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FBI shuts down Megaupload.com

Raid draws hacking against government, entertainment industry

Megaupload.com, alleged to be one of the world’s most popular sources of online piracy, has been shut down by a federal indictment issued Thursday.

The cyberlocker enabled file-sharing said to be teeming with movies, music and TV shows for as many as 50 million daily visitors a day. Megaupload.com has been measured as the 13th most popular website on the planet.

The FBI, which led the investigation, characterized the indictment as “among the largest criminal copyright cases ever brought by the United States.” The indictment says the site’s backers have generated revenues totaling $175 million.

Hours after the indictment went public, the notorious hackers known as Anonymous claimed to be behind an attack on the websites for Universal Music Group and Department of Justice, which were rendered inaccessible. Anonymous explained the attack was in retaliation for the crackdown on Megaupload.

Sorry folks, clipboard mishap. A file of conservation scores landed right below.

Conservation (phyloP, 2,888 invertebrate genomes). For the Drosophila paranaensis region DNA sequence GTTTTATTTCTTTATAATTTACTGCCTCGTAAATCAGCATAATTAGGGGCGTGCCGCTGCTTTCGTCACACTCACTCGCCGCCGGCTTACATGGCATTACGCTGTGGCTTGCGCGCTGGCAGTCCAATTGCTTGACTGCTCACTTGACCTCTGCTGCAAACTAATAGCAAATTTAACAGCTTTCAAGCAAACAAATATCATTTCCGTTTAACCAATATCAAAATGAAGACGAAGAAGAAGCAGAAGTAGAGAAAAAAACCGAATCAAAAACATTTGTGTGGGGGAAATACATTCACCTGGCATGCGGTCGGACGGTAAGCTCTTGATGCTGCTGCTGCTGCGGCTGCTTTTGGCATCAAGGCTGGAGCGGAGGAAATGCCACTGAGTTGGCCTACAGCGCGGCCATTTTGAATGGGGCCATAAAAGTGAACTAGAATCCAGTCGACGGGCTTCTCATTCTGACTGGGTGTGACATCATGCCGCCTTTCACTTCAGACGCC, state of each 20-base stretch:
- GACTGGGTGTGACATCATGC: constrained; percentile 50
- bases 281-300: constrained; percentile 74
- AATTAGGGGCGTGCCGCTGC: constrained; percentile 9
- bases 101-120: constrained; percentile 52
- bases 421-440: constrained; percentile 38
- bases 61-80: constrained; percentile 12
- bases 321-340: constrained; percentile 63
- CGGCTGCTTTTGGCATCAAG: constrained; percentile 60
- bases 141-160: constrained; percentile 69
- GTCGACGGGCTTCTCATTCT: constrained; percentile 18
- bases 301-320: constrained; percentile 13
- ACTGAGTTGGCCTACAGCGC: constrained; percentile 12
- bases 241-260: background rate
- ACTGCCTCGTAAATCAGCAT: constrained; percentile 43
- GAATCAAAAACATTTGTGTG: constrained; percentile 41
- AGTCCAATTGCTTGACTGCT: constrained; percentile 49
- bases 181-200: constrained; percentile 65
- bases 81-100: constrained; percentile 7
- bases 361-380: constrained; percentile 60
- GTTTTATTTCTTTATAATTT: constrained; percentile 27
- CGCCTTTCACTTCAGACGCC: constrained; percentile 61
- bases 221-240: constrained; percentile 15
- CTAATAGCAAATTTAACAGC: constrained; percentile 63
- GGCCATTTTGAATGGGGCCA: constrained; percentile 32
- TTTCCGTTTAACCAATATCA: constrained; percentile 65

The indictment targets seven individuals including Kim Dotcom, aka Kim Schmitz and Kim Tim Jim Vestor, the alleged ringleader of the operation. He and three others were arrested in Auckland, New Zealand, on Thursday.

The indictment hits the ring with a raft of charges including racketeering, copyright infringement and money laundering that each carry anywhere from five to 20 years of prison time.

All told, the Megaupload empire is spread across 18 different domains with servers in Ashburn, Va., Washington, D.C., the Netherlands and Canada.

The shuttering of Megaupload comes as piracy has emerged as hot-button issue on Capitol Hill, where the SOPA and PIPA proposals could provide the government with powerful–and controversial–new tools for fighting copyright infringement.

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